Yoga for Earth Day

Earth Day is the ideal time to practice ahimsa on and off the mat.  If you're looking for creative ways to express your gratitude for our planet earth on the mat, here are some creative ideas:

  • Practice grounding asanas - Our hips and legs are tied to the earth element and the root chakra. Grounding yoga postures can help us to keep our root chakra in balance while helping us stay grounded and connected to the earth.  Some postures that can help you feel grounded are Baddha Konasana (bound angle pose), Balasana (child's pose) and Tadasana (mountain pose).
  • Hold your yoga postures longer - Holding your yoga postures a bit longer than you normally would can help to increase our awareness and deepen our mindfulness while pulling in earth energy
  • Practice grounding pranayama - Practice a grounding pranayama like Diaphragmatic Breath (deep belly breathing).  Imagine that you're a tree with roots that are deeply rooted and as you inhale, envision your breath flowing down into your roots.  
  • Dedicate your practice - One of the most powerful things we can do when practicing yoga is to dedicate our practice.  Dedicating our practice gives it meaning and adds purpose to every breath and every movement.  Dedicating your practice to ahimsa can inspire you to gather all of the loving earth energy you create on the mat and take it with you off the mat and into the world.

Ways to celebrate Earth Day Off the Mat:

There are many ways that you can celebrate earth day.  Some of the most common ways that people work to keep the earth healthy include:

  • Participate in Seva by volunteering to clean up your community parks and streets 
  • Support your local recycling programs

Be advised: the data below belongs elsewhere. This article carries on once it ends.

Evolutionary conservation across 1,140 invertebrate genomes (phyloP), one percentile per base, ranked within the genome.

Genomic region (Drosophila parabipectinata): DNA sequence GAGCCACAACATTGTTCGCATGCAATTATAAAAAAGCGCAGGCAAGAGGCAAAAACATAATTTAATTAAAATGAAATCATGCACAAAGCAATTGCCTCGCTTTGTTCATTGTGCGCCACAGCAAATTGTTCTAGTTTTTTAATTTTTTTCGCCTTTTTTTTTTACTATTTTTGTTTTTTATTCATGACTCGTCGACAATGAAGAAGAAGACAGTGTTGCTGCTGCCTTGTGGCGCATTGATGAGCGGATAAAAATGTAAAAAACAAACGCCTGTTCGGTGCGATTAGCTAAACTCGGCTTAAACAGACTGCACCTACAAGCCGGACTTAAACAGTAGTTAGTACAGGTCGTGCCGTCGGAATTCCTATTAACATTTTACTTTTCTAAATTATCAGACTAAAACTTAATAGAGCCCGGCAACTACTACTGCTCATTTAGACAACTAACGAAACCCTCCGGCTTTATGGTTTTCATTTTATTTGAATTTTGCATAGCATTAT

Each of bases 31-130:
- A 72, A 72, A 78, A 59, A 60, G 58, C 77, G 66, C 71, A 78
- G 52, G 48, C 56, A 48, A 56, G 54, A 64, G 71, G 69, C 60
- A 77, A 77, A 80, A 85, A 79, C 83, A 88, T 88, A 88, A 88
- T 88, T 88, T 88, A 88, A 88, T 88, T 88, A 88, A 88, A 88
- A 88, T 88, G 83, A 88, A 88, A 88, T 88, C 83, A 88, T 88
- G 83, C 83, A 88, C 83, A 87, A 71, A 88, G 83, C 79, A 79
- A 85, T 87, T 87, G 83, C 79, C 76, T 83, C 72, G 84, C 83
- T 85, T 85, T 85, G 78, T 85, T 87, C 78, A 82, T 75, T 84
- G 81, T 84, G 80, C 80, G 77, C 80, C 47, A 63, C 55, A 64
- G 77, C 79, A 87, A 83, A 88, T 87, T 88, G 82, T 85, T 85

• Shop green businesses
  • Stick with re-usable products over disposable products
  • Repurpose those items which you no longer need 
  • Shop thrift stores 
  • Purchase and/or use energy-efficient appliances
  • Line dry your clothes after washing
  • Walk or ride your bike as much as possible
  • Carpool when possible
  • Minimize your car trips when and how you can 

To learn more about ahimsa, join is in our 250 Hour Yoga Teacher Training Online, RYT-250

Earth Day Meditation Video

Melissa Zegley, RYT-500, Reiki Master, CMT-500, Grand Master of Meditation

Earth Day Meditation Script

By: Melissa Zegley, RYT-500, Reiki Master, CMT-500, Grand Master of Meditation

Earth Day Meditation Script:

Since a protest on April 22nd, 1970 against the exploitation of our environment. April 22nd has been celebrated around the world as a holiday in honor of protecting our Mother Earth.

Today, no matter where you are, take a few minutes to bask in gratitude for Earth’s incredible gifts.

I invite you to find a comfortable seated or reclined position with one hand on your heart and one hand on the ground. If you are able to find a quiet place outside, that would be ideal. If you are indoors, visualize your connection with the Earth.